Rio Tinto-backed Lake MacLeod salt mine enters sale talks

Rio Tinto-backed Lake MacLeod salt mine enters sale talks

An evaporative salt and gypsum mining operation in the Gascoyne could be changing hands for just the second time in more than 50 years. 

Key points:

  • Dampier Salt is in talks to sell its Lake MacLeod operations
  • The company’s 115 staff were told about the potential sale this week
  • A company looking to develop another Pilbara salt project is the possible buyer

About 115 workers at Dampier Salt’s Lake MacLeod operations, 50 kilometres north of Carnarvon, were told this week that negotiations were underway which could see the site sold.

A note to staff from the company’s general manager, Laura Thomas, seen by the ABC, said the decision to enter talks and potentially sell the site had not been taken lightly.

“I wish to be completely transparent and open with you all and am choosing to share this news with you at this early stage, even though it is relatively early in the course of negotiations,” she said.

“We have a long way ahead of us; this sale is not yet complete.”

Salt is exported from the Cape Cuvier Port near the Lake MacLeod operations.(Supplied: Rio Tinto)

Ms Thomas also said the company had a long history with the Carnarvon community and a deep respect for Lake MacLeod — a massive 2,000-square-kilometre salt lake with an operational footprint of about 764 hectares.

“It is unique, full of history and biodiversity, and holds some of the most capable and committed people any of us have had the honour to work with.”

Rio Tinto has a 68 per cent ownership stake in the mine and a spokesman for the company confirmed the sale talks but noted there was no certainty a transaction would go through.

Dampier Salt’s Port Hedland and Dampier operations are not part of the sale talks.

Lake MacLeod and the other two Dampier Salt-run mines put out about 10.3 million tonnes of salt annually.

Dampier Salt has solar salt operations in Dampier, Lake MacLeod and Port Hedland.(Supplied: Rio Tinto)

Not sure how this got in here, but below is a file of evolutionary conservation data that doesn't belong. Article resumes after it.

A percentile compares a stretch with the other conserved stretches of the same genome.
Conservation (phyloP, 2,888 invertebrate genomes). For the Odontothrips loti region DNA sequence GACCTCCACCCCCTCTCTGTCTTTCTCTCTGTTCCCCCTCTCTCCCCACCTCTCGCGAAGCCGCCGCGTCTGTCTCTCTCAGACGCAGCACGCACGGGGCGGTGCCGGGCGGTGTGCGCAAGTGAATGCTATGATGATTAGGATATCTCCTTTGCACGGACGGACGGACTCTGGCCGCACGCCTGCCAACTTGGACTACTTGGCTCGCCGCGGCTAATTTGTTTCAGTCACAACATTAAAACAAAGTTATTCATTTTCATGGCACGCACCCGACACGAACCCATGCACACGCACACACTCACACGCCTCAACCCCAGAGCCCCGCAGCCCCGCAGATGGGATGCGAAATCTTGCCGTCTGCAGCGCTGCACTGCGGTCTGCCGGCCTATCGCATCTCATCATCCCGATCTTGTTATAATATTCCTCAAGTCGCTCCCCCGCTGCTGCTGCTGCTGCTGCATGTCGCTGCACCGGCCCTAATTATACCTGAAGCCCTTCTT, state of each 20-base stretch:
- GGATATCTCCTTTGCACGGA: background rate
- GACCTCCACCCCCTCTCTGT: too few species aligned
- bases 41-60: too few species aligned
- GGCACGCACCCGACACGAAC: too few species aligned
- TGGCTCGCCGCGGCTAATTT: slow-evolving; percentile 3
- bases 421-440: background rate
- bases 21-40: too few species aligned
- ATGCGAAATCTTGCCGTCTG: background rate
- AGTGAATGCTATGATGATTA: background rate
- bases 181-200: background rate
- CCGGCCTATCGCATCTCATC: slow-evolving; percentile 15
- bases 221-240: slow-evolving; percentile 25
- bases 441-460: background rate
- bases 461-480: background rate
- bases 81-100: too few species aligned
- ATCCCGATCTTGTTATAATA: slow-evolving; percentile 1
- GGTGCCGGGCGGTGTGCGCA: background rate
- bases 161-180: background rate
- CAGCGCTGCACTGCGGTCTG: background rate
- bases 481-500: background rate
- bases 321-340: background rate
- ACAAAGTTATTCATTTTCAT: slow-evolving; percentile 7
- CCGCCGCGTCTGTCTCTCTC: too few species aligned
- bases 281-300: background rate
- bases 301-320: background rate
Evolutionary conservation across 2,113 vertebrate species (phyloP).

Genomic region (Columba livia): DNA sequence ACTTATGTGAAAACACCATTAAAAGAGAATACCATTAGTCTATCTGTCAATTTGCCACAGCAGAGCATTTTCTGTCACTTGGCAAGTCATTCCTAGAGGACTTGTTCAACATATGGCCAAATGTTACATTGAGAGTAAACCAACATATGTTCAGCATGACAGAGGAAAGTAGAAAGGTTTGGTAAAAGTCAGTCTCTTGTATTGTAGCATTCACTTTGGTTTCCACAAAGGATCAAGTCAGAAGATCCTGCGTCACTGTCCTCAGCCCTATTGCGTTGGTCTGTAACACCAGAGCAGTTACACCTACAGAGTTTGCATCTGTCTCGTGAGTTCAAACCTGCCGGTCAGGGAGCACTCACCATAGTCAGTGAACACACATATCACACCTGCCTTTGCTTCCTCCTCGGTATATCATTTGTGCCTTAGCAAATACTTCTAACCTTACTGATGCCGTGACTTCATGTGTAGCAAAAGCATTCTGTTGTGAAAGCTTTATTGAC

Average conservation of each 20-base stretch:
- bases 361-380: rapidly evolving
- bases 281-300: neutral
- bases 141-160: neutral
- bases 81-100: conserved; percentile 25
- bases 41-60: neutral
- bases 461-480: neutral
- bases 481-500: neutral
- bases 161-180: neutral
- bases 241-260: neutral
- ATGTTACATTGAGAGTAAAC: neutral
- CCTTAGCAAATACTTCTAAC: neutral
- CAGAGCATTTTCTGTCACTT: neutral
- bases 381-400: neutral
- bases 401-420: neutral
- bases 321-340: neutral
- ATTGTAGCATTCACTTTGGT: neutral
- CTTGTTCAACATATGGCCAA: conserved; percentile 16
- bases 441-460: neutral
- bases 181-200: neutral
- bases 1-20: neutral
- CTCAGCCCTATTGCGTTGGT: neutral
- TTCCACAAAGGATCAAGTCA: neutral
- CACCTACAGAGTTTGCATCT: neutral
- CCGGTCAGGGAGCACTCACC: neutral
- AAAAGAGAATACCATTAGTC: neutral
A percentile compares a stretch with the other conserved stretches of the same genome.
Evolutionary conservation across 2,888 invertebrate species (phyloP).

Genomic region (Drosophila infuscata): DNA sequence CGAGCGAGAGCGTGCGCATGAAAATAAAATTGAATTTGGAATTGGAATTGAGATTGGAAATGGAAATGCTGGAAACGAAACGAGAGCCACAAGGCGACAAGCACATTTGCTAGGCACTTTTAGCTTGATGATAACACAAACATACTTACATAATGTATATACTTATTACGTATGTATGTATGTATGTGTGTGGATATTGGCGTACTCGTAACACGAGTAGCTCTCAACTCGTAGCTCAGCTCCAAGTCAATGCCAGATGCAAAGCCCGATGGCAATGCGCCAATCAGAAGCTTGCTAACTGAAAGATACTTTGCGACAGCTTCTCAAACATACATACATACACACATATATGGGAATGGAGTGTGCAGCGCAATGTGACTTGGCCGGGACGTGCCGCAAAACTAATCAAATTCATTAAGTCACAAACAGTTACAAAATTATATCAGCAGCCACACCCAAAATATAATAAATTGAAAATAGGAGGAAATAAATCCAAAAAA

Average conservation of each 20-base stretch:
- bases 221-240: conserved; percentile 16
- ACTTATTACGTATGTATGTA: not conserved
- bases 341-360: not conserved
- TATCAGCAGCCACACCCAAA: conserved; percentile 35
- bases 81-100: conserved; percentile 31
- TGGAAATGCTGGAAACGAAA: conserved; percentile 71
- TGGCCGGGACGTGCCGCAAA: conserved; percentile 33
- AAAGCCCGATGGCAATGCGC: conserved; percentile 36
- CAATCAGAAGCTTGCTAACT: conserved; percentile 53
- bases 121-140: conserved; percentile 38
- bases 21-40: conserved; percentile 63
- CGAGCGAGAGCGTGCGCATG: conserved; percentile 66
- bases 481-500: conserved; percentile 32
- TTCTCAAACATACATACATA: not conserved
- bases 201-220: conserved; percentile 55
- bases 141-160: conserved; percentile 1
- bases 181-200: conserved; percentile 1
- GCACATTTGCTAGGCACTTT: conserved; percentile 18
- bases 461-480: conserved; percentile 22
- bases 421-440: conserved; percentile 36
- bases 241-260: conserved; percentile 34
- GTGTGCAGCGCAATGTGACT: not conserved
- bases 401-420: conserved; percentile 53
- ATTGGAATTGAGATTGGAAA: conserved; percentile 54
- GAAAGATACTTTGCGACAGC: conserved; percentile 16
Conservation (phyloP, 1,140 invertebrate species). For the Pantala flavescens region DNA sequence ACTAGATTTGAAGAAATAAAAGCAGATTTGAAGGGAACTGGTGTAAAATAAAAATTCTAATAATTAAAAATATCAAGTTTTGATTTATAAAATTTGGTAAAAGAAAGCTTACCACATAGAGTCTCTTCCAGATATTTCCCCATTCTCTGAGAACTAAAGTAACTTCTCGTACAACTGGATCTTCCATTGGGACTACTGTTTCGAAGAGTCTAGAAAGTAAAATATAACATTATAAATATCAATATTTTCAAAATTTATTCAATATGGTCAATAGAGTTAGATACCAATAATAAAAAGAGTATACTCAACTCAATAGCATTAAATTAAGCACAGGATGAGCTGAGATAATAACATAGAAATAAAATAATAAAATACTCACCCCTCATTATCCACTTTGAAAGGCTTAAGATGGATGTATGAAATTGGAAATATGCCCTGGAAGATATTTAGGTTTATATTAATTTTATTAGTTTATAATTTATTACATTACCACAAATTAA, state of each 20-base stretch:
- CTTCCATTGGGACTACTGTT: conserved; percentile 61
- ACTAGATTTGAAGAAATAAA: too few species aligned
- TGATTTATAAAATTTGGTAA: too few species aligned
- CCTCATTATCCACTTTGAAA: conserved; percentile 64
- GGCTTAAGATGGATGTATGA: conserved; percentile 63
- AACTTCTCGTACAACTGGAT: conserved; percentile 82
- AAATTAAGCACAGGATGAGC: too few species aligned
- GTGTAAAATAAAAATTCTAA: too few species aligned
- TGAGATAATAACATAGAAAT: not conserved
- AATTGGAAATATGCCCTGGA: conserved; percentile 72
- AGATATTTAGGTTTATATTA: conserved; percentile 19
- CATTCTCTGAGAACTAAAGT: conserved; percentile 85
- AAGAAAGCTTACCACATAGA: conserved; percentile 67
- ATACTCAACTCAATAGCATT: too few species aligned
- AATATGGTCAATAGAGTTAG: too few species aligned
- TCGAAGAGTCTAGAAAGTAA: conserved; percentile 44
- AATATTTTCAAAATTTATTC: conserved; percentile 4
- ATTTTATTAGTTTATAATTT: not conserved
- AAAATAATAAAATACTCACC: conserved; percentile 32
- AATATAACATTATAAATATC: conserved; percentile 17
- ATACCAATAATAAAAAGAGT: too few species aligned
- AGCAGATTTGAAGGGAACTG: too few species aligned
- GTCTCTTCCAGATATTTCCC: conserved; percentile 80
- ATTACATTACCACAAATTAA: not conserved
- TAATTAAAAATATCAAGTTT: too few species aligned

Salt mine developer a potential buyer

The ABC understands through industry sources the unlisted company Leichhardt is the business in negotiations for the Lake MacLeod asset.

Leichhardt’s backers include Brisbane Olympics organising committee president and former Dow Chemical Company boss Andrew Liveris.

Another investor is Melbourne-based Victor Smorgon Group, which represents one of Australia’s wealthiest families.

Leichhardt chief financial officer Scott Nicholas said it was in discussions to acquire an operating asset in the salt and industrial minerals sector.

“Leichhardt regularly evaluates potential acquisitions of assets at various stages of development within the salt and broader industrial minerals space,” he said.

“Leichhardt is well placed to develop and operate salt projects, with its board and leadership team having a depth of salt operational experience.”

Andrew Liveris is a major backer of Leichhardt.(ABC News: Michael Lloyd)

The company has spent the past few years developing the 4.2 million-tonne-a-year Eramurra salt operation 55 kilometres south-west of Karratha.

The company hopes to capitalise on a projected global industrial salt shortfall of 20 million tonnes in 2027, with Eramurra’s production starting in 2028.

Salt produced on the Pilbara coast is exported mostly to Asia for use in industries like chemical processing.

Eramurra, which would have 140 operational staff, has not received environmental approvals and a final investment decision by Leichhardt is not expected until the second half of 2024.

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